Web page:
Unlike doves and pigeons, dodos couldn’t fly and they live on the island of Mauritius near Madagascar. They had no predators until humans showed up with cats, pigs, rats, and dogs. The dodo population began to decline and eventually disappeared by the end of the 17th century.
12. They are peaceful symbols in several religions
Pigeons hold a special spiritual meaning in many religions across the world. In the Muslim, Sikh, and Hindu religions, people believe in feeding and caring for them as a form of devotion.
In Christians’ thought, white pigeons symbolize peace, purity, and the holy spirit. They have a specific role in Islam and must be treated with reverence. You can see large flocks of pigeons surrounding mosques, being fed on grains. These birds have been granted safety, purity, serenity, and freedom by people here.
In Mecca, they are usually fed by pilgrims. In commemoration of Guru Gobind Singh, who was considered a friend of the rock dove, the Sikhs feed and care for these birds.
In India, some religious groups hold the belief that when a person passes away, their soul inhabits a pigeon and they watch over their loved ones in this form.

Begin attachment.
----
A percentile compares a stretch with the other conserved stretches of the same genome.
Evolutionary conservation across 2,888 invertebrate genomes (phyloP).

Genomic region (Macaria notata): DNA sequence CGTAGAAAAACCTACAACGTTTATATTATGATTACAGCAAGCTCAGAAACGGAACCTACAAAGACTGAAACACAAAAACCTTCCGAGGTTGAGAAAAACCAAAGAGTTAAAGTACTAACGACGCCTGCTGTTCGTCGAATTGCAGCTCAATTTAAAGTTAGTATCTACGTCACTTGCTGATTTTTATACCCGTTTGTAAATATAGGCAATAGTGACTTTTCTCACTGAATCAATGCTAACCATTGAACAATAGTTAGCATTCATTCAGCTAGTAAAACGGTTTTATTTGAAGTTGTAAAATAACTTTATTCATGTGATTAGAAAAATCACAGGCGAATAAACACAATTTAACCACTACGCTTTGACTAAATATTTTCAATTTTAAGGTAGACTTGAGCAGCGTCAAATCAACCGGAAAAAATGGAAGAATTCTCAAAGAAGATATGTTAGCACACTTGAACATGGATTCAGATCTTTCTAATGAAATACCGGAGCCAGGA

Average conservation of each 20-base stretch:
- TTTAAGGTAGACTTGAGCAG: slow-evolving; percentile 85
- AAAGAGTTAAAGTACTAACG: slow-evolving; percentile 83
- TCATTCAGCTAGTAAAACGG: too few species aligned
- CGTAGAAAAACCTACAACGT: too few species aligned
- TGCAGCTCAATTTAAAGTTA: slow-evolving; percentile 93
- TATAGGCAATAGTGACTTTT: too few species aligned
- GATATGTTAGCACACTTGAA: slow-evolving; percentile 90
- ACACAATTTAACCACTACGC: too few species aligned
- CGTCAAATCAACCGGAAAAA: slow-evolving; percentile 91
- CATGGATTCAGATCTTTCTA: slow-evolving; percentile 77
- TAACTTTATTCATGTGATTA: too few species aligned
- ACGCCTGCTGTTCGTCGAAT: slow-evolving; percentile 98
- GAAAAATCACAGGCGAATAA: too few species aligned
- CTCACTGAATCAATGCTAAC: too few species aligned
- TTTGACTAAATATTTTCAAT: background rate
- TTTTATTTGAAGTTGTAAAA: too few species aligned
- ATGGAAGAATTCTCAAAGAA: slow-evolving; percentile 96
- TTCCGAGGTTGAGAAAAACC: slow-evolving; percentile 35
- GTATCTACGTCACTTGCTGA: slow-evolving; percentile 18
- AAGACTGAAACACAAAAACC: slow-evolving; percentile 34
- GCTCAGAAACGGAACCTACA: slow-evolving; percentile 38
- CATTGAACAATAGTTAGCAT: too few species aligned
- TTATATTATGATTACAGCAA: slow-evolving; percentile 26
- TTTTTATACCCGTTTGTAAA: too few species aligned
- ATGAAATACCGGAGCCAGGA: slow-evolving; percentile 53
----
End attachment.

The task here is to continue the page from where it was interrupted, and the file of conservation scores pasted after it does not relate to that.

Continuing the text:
13. They are very sociable
Pigeons are known for their highly social nature and interaction. Unlike many bird species, these birds tend to live in groups that can vary in size from 20 to 30 individuals. This is due to their desire for companionship and socialization.
If you choose to keep pigeons as pets, you’ll realize that they don’t want to be alone. They prefer to be in the presence of others. If there are no birds, these species are more likely to approach and stay close to you. They can handle human contact, including being held and touched, far better than other birds. However, when these birds believe you are a threat to their offspring, they will attack you.
These birds are diurnal, they sleep at night and sleep a lot. Like magpies, pigeons can sleep for 10 hours per night. They can be on the ground or in high places. These creatures cannot swim.
14. They mate for life